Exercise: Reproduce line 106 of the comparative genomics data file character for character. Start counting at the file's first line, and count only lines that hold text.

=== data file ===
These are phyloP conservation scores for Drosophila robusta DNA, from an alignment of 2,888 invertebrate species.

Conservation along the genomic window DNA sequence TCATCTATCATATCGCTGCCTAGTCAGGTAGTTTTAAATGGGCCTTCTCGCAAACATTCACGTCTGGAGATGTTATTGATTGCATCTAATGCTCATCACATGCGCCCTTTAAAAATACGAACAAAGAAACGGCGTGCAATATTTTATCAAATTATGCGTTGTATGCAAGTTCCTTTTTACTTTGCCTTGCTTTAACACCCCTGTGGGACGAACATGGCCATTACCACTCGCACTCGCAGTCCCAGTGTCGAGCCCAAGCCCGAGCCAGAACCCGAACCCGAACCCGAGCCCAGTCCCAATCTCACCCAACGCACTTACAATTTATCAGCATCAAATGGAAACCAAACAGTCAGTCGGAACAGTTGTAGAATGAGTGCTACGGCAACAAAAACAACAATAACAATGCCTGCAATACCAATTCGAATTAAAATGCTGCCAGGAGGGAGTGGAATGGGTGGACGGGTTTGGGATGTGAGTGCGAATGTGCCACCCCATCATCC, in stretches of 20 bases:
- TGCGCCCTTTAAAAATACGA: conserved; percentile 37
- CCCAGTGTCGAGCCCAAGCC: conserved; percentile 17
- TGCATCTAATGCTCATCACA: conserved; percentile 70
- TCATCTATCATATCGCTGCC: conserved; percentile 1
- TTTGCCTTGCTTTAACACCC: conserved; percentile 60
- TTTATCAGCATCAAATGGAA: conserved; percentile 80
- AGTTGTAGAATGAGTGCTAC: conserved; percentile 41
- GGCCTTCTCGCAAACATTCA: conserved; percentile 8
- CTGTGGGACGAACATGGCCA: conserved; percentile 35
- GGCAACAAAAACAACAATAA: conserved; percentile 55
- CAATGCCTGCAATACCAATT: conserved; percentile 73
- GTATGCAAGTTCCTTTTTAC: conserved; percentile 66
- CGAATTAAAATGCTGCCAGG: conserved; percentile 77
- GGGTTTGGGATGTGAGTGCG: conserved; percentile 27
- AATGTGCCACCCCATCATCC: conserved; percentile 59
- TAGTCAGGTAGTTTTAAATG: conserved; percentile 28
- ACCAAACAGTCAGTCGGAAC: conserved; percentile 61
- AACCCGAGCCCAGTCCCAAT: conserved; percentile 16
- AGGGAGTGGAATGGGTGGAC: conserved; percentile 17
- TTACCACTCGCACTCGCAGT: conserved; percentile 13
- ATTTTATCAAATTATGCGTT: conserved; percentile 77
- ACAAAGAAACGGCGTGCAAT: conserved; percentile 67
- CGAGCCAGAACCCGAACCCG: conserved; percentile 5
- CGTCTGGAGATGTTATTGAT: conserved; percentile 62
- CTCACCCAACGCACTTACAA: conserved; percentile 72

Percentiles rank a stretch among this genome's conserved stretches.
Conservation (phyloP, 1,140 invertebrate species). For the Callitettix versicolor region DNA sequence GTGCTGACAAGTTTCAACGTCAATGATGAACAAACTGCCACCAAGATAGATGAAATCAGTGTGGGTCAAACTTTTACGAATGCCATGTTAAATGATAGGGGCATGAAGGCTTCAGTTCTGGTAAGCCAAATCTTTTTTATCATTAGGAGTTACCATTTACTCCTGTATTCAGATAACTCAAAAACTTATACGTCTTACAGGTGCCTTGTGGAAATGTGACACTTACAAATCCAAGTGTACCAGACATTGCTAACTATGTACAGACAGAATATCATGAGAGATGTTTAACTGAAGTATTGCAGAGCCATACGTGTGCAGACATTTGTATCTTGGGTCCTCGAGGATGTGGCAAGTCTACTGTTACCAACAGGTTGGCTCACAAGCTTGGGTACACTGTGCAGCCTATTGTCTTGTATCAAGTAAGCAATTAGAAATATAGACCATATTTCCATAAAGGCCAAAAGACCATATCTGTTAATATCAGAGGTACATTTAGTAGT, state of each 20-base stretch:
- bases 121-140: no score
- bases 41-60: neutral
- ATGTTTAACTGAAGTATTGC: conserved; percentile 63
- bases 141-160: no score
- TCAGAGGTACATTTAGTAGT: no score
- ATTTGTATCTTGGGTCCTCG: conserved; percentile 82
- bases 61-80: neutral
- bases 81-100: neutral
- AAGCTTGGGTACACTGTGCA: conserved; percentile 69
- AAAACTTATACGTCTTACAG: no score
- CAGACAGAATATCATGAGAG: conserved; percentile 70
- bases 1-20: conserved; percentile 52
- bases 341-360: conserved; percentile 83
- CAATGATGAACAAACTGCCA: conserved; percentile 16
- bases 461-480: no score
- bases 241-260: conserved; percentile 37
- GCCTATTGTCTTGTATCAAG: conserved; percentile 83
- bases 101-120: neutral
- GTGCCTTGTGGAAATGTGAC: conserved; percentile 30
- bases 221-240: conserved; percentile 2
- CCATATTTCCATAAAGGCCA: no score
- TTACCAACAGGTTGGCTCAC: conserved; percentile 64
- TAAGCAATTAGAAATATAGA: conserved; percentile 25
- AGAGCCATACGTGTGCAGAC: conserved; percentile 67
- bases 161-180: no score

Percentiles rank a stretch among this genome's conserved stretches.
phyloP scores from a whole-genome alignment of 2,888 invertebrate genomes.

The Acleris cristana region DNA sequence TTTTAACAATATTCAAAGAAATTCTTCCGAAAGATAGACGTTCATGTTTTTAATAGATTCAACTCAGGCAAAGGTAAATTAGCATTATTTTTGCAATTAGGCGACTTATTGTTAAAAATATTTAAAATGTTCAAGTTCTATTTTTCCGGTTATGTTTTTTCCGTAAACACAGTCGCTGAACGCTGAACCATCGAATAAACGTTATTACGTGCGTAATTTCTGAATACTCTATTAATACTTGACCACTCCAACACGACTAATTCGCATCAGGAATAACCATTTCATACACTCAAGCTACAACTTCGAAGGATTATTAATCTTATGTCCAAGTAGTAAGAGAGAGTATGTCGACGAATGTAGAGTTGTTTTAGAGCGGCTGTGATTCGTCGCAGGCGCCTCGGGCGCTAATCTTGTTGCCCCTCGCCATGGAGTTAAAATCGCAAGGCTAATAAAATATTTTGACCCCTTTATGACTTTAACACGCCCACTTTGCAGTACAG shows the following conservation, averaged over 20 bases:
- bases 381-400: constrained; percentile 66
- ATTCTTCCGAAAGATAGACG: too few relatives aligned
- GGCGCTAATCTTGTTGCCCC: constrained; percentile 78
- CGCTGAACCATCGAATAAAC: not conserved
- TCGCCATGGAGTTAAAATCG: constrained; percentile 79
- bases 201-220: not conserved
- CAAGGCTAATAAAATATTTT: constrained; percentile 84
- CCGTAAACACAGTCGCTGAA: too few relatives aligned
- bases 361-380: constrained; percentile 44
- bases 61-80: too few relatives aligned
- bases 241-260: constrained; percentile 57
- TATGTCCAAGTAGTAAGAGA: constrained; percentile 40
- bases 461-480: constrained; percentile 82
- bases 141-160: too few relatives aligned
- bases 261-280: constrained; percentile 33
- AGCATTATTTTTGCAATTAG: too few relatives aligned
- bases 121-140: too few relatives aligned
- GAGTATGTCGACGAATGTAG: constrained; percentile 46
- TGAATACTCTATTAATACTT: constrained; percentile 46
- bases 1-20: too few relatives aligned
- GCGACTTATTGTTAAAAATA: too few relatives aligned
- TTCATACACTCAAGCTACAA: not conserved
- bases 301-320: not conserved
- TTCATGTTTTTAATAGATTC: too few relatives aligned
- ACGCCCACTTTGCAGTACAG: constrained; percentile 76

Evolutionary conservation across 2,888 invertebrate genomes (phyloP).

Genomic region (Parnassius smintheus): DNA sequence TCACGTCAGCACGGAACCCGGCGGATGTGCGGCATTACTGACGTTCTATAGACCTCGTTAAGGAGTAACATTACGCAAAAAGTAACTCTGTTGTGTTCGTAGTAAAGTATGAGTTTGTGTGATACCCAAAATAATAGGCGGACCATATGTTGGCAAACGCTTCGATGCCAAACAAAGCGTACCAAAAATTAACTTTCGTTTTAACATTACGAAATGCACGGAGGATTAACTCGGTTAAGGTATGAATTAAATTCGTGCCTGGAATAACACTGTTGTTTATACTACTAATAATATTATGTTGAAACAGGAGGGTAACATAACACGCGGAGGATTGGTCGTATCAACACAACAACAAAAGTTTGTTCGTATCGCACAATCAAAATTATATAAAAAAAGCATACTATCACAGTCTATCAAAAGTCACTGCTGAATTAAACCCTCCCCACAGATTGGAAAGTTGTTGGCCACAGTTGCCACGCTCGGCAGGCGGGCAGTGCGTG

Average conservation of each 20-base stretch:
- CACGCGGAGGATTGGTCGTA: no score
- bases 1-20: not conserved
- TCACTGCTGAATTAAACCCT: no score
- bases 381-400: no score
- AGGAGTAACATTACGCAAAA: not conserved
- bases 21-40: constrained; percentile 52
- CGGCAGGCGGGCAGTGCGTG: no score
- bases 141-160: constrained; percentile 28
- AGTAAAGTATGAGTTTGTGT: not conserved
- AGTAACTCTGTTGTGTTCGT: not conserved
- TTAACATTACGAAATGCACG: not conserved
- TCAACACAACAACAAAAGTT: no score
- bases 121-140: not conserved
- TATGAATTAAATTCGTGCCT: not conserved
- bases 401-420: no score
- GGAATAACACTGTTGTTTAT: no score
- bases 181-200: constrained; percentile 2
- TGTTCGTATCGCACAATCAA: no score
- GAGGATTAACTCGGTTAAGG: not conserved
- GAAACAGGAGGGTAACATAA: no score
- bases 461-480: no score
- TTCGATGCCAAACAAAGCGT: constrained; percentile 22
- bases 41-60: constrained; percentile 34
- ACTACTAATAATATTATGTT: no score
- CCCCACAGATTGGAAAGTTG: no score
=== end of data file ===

- bases 461-480: no score